by Adrienne Celt, Liveright/W.W. Norton & Company, 272 pages
Adrienne Celt’s debut novel starts with a prelude: A woman sits unclothed on a tree branch, humming. When a tired man encounters her, he hurriedly climbs the tree, eager to be with the woman he knows is his true love. They embrace; his heart gives out.
The woman is the rusalka, a spirit whose lore and power cling to five generations of women: Luscia, or Lulu, is an acclaimed soprano who is “on hold” after a perilous childbirth with Kara. Lulu’s mother, Sara, was also a singer, but rather than gilded opera houses, she haunted Chicago’s smoky bars, with a voice “low and easy, waves against a boat and wine dripping down the neck of a bottle.” Before Sara fled when Lulu was nine, she lived with her daughter and mother, Ada, in the Ukrainian Village neighborhood of Chicago. There, Ada — Baba Ada to her adoring granddaughter Lulu — could buy water that had been carbonated in Poznan´ , Poland, the hometown where she was raised by Greta, her mother, Lulu’s great-grandmother.
Greta hovers over everything in Lulu’s childhood world, a force as beguiling as the
rusalka. Ada tells Lulu stories of her great-grandmother in which enchantment and reality are interlocked: Greta arriving at a dance at her village’s famous piano factory and turning the dancers into statues of ice, or digging a grave for a child and being encountered by a mysterious man, who offers her a Faustian deal. “Ada taught ... that Greta’s magic set our family line in motion: women who came from women, women who came with music,” Lulu says. Lulu fears that the magic is in fact a curse, to which her own daughter is now vulnerable.
The graveside deal is operatic, as is much of Celt’s novel. Danger, desire, and secrecy permeate the story (so do infidelity and betrayal), yet somehow the tone is even, almost candid. Celt uses a sure hand to keep the story from veering toward melodrama. Seductions happen offstage; what we see instead are scenes between a man and a woman in which what is not said is what matters.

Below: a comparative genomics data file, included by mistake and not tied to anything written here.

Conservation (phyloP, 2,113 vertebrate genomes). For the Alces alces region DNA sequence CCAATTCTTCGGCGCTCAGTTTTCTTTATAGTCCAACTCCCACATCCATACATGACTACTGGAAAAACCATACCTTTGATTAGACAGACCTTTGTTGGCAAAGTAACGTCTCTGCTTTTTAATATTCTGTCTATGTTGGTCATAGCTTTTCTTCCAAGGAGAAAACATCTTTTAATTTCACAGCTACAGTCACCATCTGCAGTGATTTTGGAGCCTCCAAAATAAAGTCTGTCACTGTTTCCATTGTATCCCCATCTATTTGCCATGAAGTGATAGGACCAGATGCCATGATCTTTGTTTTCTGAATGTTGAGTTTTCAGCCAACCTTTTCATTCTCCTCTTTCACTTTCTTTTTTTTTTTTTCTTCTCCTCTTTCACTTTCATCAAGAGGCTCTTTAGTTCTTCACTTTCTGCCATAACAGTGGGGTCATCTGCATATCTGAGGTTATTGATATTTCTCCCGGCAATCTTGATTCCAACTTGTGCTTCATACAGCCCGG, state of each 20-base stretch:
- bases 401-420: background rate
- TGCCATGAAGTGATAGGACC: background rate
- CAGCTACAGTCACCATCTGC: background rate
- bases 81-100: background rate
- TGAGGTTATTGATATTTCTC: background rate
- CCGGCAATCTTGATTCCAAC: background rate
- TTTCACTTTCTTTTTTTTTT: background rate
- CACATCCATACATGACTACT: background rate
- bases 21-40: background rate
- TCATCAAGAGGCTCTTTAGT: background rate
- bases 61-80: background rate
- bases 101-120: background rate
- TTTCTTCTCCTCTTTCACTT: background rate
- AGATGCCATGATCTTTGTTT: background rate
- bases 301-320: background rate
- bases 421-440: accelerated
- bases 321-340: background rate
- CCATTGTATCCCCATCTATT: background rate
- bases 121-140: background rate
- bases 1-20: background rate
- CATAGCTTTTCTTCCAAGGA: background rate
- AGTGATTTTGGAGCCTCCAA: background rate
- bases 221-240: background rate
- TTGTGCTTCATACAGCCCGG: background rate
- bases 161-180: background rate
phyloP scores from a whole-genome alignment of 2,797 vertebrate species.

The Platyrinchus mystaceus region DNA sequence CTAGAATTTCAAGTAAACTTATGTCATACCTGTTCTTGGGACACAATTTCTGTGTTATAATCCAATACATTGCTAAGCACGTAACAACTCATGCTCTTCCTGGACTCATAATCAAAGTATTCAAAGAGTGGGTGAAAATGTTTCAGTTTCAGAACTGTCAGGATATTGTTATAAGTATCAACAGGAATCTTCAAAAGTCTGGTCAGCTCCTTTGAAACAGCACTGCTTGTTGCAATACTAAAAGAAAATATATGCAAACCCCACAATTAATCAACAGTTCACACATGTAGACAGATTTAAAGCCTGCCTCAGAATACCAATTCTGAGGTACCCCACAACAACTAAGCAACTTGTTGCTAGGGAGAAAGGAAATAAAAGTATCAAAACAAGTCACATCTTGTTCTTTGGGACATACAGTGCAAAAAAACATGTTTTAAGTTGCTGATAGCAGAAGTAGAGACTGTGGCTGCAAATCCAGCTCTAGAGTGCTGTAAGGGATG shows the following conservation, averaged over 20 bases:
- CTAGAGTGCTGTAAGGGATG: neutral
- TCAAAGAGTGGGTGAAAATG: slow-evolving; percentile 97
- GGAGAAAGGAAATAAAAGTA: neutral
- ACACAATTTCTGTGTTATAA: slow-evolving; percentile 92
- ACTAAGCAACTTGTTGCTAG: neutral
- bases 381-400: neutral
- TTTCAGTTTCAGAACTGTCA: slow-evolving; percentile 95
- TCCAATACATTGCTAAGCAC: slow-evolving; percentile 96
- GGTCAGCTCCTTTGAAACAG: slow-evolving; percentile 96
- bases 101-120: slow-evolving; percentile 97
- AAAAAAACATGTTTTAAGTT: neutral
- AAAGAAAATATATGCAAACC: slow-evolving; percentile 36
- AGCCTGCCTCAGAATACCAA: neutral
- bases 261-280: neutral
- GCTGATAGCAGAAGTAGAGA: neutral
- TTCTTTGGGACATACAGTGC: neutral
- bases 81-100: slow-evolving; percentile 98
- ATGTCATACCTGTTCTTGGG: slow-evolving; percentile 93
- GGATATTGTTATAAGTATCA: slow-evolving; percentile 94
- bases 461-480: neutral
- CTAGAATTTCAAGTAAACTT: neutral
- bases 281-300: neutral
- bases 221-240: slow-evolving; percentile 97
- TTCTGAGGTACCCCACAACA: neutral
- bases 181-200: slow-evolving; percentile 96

That allows some of the most dramatic moments to unfold on the stages of opera houses, where Lulu’s elemental talent erupts. “Death and despair blaze all around me!” she sings as the Reine de la Nuit from
The Magic Flute, her signature role (she “prefer [s] to sing the songs of witches”). “I undid them by the buttons,” she exults of the operagoers, “I burned off their clothes.” In a centerpiece scene, her mother sneaks young Lulu into a clandestine performance of the opera whose tragic heroine shares Lulu’s name. The child’s heart pounds as she listens to notes “like a guillotine blade.” “To know an opera you must ... emerge into its world and lose yourself there with no hope of ever escaping completely,” an older Lulu says. (Santa Fe’s opera renown is briefly mentioned, with a bit of a dig: A production of Lulu is being planned in New Mexico, “oddly enough.”)
Even if some plot points seem inessential — such as an interlude in Mongolia — and others appear to teeter on a precipice without ever falling over into real resolution, Celt’s novel is a noteworthy debut, suffused with the mystery and complexity of artistic and feminine strength. — Grace Labatt
Adrienne Celt reads from “The Daughters” at 6 p.m. on Thursday, Sept. 3, at Collected Works Bookstore (202 Galisteo St., 505-988-4226).